Betty Evans is a familiar sight at University of Missouri Health Care’s Ellis Fischel Cancer Center. After working in the medical records department for 10 years, she retired in 2007 and has served as a volunteer at the Ellis Boutique gift shop ever since.
“Our customers are wonderful and include patients, caregivers, staff and former colleagues,” Evans said. “It’s just been fun, and I’m grateful for each and every one of them.”
In late 2016, Evans began experiencing some vision problems and was concerned it might interfere with her lifestyle.
“I initially called to make an appointment to discuss cataract surgery,” Evans said. “I didn’t even know I had glaucoma.”
A common eye disease in older adults, glaucoma happens when fluid builds up in the front part of the eye, putting pressure on the optic nerve. If untreated, glaucoma can cause blindness. With micro-invasive glaucoma surgery — often referred to as MIGS — a patient can be out of surgery within 30 minutes and back to perfect vision within days.
“Glaucoma surgery has evolved significantly in the past five years,” said Jella An, MD, an ophthalmologist and glaucoma specialist at MU Health Care’s Mason Eye Institute. “MIGS is a group of new glaucoma surgeries that is known to be significantly safer and less invasive than traditional surgery.”
An and Krishna Shanmugam, MD, are the only two fellowship-trained glaucoma specialists in mid-Missouri. Both have performed the MIGS procedure at MU Health Care for a few years and have seen great results in their patients.
“I was having some vision loss, and things were getting a little blurry, which is when I knew I should call and make an appointment,” Evans said. “When I met Dr. An, I immediately felt very comfortable with her. I knew she would take care of my eyes and my vision would be fine.”
The two biggest risk factors for glaucoma are age and eye pressure.
“Eye pressure is the only modifiable risk factor,” An said. “Now we have state-of-the-art diagnostic technologies and extensive research behind it to help detect the disease early and analyze progression using sophisticated algorithms.”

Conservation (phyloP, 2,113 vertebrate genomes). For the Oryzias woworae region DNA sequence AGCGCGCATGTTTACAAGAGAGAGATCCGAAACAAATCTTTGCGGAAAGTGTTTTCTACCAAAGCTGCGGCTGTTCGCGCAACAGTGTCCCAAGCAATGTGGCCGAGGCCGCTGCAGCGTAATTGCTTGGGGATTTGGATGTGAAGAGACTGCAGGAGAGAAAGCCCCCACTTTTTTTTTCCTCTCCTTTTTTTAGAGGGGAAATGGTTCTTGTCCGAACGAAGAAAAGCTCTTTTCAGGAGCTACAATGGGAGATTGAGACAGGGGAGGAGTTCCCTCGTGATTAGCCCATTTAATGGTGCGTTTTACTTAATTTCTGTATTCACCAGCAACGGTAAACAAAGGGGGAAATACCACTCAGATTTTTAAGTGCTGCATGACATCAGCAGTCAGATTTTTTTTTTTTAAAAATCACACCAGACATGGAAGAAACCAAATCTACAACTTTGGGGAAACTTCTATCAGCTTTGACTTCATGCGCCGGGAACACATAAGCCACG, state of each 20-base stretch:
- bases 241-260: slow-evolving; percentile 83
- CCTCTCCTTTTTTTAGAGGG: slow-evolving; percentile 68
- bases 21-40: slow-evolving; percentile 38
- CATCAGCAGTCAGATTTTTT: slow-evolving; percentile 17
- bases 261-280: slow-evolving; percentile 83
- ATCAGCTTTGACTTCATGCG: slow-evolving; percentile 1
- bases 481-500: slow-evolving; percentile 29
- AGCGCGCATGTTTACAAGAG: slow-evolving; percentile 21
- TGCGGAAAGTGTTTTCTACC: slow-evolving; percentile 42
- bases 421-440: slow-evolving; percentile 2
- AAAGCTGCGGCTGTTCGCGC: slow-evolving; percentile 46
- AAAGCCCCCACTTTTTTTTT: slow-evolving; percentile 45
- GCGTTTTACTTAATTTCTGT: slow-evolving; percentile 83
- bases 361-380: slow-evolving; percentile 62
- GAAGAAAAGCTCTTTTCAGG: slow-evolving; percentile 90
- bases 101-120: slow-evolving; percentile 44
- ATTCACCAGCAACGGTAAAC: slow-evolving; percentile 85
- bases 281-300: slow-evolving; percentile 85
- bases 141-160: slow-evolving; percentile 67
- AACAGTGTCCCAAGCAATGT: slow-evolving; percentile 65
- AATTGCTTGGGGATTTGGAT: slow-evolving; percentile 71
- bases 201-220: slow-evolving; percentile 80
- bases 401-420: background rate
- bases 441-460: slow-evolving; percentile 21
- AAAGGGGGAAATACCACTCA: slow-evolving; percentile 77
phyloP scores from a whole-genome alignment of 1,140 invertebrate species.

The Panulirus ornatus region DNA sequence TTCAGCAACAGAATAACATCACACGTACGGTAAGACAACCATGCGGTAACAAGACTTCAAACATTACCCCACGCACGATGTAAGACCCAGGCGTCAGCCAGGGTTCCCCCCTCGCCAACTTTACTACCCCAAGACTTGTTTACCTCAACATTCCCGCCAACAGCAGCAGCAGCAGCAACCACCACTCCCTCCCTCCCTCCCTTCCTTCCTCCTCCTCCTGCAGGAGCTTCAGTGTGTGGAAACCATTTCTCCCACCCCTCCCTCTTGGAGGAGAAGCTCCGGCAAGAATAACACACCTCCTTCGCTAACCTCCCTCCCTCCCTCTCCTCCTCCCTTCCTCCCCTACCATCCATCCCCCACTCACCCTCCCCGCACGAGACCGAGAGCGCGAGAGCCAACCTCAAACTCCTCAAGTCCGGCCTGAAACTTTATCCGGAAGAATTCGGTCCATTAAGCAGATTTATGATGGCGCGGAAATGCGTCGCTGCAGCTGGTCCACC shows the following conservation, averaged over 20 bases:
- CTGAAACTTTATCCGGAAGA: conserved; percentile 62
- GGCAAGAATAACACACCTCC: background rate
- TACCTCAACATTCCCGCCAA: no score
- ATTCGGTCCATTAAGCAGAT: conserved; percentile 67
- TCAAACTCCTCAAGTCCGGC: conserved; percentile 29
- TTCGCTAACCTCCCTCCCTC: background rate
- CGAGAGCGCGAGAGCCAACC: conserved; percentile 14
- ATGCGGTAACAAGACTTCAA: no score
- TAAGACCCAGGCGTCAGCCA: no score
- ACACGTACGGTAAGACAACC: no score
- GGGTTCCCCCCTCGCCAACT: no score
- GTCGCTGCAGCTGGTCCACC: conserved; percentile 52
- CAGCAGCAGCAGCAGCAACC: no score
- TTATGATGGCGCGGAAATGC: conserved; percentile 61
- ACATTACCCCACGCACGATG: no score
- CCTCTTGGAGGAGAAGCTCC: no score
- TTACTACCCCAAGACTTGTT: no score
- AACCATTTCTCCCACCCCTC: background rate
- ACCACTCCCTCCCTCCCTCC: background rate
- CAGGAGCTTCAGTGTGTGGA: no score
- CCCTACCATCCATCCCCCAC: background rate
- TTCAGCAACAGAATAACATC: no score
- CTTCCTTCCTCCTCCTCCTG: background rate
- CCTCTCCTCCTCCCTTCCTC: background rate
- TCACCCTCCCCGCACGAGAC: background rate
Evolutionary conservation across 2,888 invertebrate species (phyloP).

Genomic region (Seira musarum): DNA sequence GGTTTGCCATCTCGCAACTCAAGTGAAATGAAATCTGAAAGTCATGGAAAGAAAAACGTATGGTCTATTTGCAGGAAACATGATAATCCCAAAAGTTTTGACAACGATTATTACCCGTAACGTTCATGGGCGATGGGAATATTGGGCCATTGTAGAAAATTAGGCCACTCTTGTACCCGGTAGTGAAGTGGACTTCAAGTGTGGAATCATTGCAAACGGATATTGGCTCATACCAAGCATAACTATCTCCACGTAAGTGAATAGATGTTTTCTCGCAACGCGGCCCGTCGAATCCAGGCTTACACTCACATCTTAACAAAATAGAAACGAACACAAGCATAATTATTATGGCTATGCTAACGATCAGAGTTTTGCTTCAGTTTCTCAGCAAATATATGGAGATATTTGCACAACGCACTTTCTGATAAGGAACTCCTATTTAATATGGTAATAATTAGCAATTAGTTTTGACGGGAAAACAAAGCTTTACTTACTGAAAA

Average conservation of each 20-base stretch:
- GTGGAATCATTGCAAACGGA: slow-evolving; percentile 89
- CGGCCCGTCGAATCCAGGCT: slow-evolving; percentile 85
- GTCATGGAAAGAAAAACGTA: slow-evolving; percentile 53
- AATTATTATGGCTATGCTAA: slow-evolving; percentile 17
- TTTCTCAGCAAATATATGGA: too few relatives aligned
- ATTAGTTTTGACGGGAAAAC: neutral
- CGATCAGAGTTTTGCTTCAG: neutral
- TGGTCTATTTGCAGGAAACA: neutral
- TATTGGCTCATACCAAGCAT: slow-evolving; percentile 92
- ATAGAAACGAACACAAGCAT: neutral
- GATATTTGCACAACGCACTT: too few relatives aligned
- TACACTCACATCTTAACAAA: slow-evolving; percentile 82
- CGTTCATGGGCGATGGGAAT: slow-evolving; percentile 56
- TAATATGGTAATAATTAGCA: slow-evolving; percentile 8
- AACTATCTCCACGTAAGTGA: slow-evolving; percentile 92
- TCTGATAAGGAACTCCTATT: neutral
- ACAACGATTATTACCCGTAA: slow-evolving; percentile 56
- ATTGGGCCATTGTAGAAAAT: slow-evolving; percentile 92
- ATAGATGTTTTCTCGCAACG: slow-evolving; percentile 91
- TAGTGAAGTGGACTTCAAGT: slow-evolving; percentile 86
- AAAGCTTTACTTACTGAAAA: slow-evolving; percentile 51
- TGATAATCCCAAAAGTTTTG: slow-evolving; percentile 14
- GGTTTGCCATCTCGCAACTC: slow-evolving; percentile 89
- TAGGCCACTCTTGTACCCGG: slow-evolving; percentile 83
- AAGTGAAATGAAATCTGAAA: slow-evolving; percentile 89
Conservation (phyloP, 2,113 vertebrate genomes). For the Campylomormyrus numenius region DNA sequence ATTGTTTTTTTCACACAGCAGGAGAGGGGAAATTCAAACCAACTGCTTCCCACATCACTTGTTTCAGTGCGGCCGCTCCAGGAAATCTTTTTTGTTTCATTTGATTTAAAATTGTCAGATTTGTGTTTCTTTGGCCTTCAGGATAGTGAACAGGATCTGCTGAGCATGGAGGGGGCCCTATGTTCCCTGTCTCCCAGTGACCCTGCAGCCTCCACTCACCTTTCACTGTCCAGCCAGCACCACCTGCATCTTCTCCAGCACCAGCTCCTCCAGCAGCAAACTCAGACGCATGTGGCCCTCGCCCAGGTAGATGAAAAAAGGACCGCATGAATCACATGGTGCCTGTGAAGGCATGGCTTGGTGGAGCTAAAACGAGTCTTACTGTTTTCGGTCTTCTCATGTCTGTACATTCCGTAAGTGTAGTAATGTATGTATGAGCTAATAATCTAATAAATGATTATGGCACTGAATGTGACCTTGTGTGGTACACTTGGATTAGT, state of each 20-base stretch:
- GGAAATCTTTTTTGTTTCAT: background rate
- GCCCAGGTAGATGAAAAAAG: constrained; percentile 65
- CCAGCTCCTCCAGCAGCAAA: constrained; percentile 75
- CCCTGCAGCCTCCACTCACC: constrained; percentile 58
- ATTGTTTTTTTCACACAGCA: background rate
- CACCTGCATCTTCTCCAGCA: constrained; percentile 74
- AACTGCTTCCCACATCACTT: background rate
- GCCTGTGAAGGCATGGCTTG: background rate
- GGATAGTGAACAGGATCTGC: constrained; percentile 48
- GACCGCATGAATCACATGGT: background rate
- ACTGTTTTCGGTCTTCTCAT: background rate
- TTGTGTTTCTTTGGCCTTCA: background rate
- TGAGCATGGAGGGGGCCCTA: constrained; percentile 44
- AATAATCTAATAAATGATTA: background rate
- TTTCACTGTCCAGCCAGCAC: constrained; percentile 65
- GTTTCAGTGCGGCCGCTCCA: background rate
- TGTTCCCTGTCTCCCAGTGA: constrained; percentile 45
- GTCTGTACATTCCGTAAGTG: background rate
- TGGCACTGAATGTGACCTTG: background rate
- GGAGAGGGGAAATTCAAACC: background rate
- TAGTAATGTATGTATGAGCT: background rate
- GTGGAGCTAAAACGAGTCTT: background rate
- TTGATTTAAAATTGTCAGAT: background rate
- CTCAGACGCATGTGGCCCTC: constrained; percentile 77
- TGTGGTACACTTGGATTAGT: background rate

Alleviating eye pressure as quickly as possible reduces the chance of vision loss. That’s where the MIGS procedure can make a big difference. A small incision drains the fluid and reduces eye pressure immediately. This surgery offers patients high-yield vision results with minimal risk factors, especially compared to older glaucoma surgery techniques. It can also be done in conjunction with a cataract surgery, reducing surgeries on the eye, much like Evans underwent.
“As fellowship-trained glaucoma specialists, we’re able to offer the highest quality of patient care and the widest range of glaucoma treatment including a variety of MIGS procedures that can be personalized to each patient’s needs,” An said.
Because glaucoma has no symptoms, regular eye exams are important to help catch glaucoma early. An recommends anyone without risk factors to see an eye specialist at least once at age 40, then every two to four years between ages 40-54, every one to three years between ages 55-64, and every year after age 65, even in the absence of symptoms.
High-risk groups include people with family history of glaucoma, African-Americans, Hispanics and Asian descents, or those with certain medical conditions, such as diabetes and heart disease. An advises high-risk people to see an ophthalmologist more often.
“Many of my patients ask me about the symptoms of glaucoma,” An said. “The answer is by the time you start to have symptoms, it is often too late. So be proactive rather than reactive and go see your eye specialist to have your eyes checked.”
Evans was fortunate she sought help for her cataracts and discovered her glaucoma. The surgery worked perfectly, and the recovery time was so short that didn’t have to miss a volunteer shift at Ellis Boutique.
“I give a lot of hugs, and I’m grateful that I can see to do that,” Evans said. “Because receiving hugs is just as good as giving them.”